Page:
Be per­sis­tent and con­sis­tent

Runner's World (UK) - - Running Wisdom -

Tol­stoy said, ‘The two most pow­er­ful war­riors are pa­tience and time.’ Re­gard­less of our knowl­edge of Rus­sian lit­er­a­ture, we dis­tance run­ners un­der­stand this bet­ter than most. But even we can be lulled into for­get­ting th­ese words of wis­dom when our lives get busy and our goals feel dis­tant or even, per­haps, unattain­able.

There is no doubt that year-in and year-out con­sis­tency can make all the dif­fer­ence in the world when it comes to get­ting a big jump in your run­ning per­for­mance. ‘Dis­tance run­ning takes pa­tience,’ says Colorado State Uni­ver­sity cross-coun­try coach Art Siemers. ‘My main fo­cus is find­ing ath­letes with the de­sire, com­mit­ment and pa­tience to slowly build an aer­o­bic base, aim­ing to­ward a big break­through once the body adapts to the stress of higher mileage. This can be a chal­lenge in the age of in­stant grat­i­fi­ca­tion, but those ath­letes who pos­sess pa­tience and a strong work ethic usu­ally suc­ceed.’

This same type of pa­tience, al­lied with its trusty com­rade in arms – time – can lead to great vic­to­ries for run­ners at ev­ery level. There will be times when it’s hard to keep putting in the tough miles of train­ing and when it seems like you’ve plateaued. If you’re bat­tling doubts and de­mo­ti­va­tion, sim­ply re­mind your­self that stay­ing con­sis­tent cre­ates the changes that will lead even­tu­ally and in­evitably to new lev­els of per­for­mance down the road. In other words, keep the faith.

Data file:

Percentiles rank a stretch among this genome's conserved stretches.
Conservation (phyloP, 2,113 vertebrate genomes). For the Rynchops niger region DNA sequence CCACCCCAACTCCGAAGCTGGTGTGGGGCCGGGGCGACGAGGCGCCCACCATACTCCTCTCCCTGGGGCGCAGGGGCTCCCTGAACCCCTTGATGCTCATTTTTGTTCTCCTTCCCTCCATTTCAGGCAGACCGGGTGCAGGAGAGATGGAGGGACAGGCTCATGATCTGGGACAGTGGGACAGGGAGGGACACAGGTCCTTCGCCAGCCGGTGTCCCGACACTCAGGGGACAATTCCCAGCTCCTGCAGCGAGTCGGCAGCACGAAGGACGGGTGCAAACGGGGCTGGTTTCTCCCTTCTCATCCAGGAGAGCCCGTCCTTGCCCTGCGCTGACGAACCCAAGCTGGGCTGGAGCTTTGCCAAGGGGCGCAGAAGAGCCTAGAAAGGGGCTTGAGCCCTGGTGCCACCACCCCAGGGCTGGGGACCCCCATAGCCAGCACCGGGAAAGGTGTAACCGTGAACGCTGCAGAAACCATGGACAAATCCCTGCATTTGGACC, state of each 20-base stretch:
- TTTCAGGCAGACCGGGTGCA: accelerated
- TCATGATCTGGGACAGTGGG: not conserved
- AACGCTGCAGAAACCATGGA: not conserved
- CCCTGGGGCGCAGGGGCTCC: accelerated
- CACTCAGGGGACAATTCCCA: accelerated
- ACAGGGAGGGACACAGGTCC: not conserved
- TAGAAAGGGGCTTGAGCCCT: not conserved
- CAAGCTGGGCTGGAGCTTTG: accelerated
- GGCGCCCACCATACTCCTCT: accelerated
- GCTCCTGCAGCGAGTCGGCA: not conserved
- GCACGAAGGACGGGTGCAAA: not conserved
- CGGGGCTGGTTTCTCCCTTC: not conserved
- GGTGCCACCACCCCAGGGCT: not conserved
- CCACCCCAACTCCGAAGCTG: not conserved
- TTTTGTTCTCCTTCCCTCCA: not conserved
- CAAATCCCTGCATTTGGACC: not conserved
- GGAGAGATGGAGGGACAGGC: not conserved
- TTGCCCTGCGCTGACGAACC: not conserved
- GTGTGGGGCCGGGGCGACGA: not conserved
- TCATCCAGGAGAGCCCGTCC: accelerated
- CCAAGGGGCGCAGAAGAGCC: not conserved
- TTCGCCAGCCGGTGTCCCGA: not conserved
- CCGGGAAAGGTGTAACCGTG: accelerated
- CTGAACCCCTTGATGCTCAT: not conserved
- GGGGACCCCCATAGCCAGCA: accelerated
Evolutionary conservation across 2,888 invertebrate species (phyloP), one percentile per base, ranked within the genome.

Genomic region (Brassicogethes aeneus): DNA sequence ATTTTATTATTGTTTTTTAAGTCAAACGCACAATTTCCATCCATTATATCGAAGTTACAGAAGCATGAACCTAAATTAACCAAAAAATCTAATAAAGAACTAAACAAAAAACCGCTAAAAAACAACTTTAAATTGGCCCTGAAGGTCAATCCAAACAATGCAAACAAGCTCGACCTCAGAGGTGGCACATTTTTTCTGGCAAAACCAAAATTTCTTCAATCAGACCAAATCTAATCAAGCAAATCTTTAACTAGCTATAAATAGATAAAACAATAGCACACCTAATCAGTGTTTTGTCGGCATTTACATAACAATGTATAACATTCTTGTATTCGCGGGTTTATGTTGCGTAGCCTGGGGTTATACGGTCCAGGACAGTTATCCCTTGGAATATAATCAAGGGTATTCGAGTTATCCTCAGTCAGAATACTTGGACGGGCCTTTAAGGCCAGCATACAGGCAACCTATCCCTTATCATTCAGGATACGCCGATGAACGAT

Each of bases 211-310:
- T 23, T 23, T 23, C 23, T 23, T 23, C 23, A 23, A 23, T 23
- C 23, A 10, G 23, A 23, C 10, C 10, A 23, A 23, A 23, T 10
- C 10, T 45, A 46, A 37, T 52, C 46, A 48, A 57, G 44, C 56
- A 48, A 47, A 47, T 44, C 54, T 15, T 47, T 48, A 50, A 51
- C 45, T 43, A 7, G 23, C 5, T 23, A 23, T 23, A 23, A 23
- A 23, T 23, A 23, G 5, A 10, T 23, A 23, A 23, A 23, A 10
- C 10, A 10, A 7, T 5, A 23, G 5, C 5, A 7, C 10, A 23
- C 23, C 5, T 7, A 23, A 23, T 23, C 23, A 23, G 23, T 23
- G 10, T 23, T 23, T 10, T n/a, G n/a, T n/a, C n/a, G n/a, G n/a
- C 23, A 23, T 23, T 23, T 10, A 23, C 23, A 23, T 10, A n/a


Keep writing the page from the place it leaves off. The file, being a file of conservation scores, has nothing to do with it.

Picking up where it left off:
CHANGE THIS Make run­ning a de­fault part of your life: ev­ery day, week, month and year.

WHY Big leaps in your run­ning per­for­mance can only be achieved by trans­form­ing your body, and those cru­cial trans­for­ma­tions will only oc­cur over time.

THE CHAL­LENGE It can be hard to mea­sure the progress made in a sin­gle day and all too easy to con­vince your­self that it doesn’t make a dif­fer­ence. It’s also eas­ier to ne­go­ti­ate the time and to find the willpower for a hard, short-term push than to adopt a long-term life­style change.

THE RISK A fool­ish con­sis­tency that ig­nores your body’s sig­nals can cause you to run while in­jured or get in the way of re­cov­ery.

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